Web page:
This prospective experience of intermittent nivolumab dosing in mRCC supports further investigation of intermittent immunotherapy dosing strategies in RCC. Ongoing trials of intermittent treatment will prospectively identify patients who can benefit from extended breaks without compromising clinical outcomes.
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Research funding provided by Cleveland Clinic and Bristol-Myers Squibb.
Availability of data and materials
The datasets used and/or analyzed during the current study are available from the corresponding author on reasonable request.
Ethics approval and consent to participate
The study protocol and consent were approved by the Cleveland Clinic Institutional Review Board (IRB # 17–586).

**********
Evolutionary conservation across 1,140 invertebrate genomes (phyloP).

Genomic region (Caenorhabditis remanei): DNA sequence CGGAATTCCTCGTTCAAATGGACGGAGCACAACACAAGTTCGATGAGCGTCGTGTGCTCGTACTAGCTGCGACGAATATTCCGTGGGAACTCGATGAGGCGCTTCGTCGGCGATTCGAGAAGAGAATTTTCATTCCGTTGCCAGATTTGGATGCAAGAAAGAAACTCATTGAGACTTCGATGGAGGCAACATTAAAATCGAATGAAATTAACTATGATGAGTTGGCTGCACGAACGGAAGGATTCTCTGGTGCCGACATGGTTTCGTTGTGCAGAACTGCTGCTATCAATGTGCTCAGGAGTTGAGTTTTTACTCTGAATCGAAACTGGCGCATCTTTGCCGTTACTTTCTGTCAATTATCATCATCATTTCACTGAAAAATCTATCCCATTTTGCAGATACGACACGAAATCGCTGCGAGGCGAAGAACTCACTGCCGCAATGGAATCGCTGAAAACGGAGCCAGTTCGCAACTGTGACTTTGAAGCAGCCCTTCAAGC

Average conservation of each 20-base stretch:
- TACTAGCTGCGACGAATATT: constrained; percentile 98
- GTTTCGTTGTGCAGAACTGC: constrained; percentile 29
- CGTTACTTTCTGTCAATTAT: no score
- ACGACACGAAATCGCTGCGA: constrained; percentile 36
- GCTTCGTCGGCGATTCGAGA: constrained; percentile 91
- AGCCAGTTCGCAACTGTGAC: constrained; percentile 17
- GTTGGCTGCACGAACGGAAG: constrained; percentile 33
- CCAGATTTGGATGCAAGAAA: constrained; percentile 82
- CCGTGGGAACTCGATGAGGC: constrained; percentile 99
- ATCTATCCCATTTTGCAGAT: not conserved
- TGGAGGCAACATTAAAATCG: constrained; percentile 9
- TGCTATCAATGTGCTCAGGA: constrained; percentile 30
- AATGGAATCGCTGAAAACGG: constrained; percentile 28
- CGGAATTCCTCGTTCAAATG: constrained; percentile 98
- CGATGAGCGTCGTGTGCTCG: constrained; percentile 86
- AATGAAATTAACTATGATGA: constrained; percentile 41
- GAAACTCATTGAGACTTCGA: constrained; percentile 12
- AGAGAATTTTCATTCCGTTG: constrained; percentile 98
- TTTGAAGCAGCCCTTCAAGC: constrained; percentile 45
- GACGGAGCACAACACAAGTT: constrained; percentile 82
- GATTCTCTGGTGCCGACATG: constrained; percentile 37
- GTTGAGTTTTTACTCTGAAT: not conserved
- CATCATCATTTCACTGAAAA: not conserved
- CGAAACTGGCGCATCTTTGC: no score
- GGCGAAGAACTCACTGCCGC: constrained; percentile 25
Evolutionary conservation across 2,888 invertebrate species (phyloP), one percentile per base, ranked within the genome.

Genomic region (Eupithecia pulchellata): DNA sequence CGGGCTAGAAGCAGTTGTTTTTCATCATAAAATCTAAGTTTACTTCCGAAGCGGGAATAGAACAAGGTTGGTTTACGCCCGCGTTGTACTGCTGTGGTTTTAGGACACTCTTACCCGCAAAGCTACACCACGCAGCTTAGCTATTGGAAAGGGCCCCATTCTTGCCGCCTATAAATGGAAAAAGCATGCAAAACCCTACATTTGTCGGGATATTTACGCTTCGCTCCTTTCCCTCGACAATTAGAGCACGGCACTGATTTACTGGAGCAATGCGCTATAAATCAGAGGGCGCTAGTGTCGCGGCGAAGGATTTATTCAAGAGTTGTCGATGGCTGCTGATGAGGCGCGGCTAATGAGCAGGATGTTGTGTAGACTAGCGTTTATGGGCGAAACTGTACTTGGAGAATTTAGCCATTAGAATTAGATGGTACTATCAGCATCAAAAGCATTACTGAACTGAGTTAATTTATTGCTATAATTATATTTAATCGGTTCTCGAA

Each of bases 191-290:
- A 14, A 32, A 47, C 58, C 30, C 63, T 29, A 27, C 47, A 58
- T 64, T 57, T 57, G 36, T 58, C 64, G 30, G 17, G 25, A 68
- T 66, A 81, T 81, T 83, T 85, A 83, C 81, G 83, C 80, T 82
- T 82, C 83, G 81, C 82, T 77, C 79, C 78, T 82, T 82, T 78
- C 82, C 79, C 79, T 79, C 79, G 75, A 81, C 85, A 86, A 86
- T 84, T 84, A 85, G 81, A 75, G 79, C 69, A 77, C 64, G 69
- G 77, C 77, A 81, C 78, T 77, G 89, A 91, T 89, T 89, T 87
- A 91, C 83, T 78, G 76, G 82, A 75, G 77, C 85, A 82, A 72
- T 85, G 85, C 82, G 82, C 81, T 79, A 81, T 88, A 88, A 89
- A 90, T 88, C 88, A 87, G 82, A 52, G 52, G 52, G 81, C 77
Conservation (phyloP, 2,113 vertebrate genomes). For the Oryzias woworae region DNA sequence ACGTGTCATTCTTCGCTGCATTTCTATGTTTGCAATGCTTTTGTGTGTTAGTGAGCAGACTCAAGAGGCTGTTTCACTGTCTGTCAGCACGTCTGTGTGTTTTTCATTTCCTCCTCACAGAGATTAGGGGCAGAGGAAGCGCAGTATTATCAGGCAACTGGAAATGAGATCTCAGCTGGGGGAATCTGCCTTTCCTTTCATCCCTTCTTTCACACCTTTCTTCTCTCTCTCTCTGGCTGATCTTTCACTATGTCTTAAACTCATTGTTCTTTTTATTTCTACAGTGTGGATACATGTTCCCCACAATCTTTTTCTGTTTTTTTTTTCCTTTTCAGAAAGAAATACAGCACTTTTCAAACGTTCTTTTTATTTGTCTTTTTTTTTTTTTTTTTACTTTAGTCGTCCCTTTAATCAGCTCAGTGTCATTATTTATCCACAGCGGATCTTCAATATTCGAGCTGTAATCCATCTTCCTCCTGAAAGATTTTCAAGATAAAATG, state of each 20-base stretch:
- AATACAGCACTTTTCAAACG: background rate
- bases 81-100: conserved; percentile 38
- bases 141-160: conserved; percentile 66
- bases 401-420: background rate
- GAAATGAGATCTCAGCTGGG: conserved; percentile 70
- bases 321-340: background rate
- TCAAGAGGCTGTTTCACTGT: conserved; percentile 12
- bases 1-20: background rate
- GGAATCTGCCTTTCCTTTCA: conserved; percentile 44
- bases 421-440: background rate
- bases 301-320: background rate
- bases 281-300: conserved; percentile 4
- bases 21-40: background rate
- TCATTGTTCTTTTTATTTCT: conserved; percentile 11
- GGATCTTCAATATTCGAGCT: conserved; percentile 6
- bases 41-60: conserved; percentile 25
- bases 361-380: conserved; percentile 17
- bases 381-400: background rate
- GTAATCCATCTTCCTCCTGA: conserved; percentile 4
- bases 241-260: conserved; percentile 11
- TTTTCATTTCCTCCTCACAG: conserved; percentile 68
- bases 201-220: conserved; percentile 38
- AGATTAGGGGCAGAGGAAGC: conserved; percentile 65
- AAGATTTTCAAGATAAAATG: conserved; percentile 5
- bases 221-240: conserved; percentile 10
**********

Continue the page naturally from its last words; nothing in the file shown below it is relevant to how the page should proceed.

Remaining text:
Consent for publication
No individual data or images are being published.
M.O. reports researching funding, consulting fees, and speakers’ bureau honoraria from Bristol-Myers Squibb (BMS). L.S.W. reports speakers’ bureau honoraria from BMS. B.R. reports research funding and consulting fees from BMS.
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Ornstein, M.C., Wood, L.S., Hobbs, B.P. et al. A phase II trial of intermittent nivolumab in patients with metastatic renal cell carcinoma (mRCC) who have received prior anti-angiogenic therapy. j. immunotherapy cancer 7, 127 (2019). https://doi.org/10.1186/s40425-019-0615-z
- Renal cell carcinoma
- Kidney cancer
- Treatment-free interval
- Checkpoint inhibitor